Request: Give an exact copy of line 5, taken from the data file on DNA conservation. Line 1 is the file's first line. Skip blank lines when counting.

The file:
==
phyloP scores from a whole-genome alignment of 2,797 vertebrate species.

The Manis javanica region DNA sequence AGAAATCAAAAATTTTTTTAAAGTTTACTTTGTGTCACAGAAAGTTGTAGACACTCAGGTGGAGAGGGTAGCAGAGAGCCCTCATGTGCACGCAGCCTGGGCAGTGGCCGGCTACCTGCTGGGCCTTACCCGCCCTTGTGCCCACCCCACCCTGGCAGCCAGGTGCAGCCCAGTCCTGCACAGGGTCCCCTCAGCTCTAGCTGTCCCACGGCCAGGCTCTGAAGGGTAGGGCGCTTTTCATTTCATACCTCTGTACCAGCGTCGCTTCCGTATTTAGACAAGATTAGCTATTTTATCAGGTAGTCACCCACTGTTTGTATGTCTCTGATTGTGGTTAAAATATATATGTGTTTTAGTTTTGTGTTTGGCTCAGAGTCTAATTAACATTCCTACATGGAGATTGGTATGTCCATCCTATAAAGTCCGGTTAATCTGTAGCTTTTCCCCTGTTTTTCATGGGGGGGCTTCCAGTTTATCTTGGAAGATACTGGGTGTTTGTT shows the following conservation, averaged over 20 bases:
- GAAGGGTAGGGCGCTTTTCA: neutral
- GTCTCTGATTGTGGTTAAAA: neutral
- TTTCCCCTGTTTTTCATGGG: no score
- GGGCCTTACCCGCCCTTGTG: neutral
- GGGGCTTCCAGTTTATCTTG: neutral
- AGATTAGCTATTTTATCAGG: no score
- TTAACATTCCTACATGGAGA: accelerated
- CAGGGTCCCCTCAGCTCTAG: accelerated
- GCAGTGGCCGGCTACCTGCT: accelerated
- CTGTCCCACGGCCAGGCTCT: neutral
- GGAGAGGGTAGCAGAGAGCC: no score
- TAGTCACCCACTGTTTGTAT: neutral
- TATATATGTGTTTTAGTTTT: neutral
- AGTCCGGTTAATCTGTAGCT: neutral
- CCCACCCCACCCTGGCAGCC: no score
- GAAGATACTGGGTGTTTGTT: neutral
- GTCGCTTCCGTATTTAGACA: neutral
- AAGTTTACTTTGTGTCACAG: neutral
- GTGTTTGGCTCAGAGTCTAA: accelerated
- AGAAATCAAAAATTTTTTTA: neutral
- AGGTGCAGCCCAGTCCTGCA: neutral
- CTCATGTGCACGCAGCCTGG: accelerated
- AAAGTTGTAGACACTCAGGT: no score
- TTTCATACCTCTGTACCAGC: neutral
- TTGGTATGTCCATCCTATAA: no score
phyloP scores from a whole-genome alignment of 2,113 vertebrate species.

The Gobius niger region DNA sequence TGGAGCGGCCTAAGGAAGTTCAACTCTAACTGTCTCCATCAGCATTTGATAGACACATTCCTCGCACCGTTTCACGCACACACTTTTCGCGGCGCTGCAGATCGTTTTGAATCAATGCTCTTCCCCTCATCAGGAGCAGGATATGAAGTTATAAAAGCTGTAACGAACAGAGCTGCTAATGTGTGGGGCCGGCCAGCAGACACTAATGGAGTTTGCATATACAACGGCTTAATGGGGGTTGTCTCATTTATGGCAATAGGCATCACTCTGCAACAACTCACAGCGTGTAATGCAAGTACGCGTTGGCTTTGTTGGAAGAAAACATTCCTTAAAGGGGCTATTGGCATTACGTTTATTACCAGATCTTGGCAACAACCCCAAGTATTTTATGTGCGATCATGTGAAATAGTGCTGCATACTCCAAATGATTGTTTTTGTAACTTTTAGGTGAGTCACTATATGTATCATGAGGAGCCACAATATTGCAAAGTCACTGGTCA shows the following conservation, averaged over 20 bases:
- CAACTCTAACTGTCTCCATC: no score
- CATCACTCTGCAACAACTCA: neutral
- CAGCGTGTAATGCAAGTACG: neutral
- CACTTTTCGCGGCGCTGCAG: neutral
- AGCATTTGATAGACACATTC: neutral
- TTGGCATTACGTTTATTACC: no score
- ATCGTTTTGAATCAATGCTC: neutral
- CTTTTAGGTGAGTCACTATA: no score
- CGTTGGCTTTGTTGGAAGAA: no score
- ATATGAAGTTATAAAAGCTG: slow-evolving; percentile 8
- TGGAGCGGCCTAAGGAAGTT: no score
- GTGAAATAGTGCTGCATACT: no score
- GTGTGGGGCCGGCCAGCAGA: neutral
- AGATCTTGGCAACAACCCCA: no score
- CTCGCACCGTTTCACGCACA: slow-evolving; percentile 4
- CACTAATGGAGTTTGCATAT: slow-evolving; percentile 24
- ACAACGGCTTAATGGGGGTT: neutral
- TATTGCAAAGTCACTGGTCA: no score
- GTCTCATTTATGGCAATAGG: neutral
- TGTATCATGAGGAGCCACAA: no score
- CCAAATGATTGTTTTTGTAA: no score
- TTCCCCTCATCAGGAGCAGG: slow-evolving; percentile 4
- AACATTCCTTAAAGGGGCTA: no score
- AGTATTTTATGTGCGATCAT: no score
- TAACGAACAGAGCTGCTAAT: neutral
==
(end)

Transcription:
- TTTCCCCTGTTTTTCATGGG: no score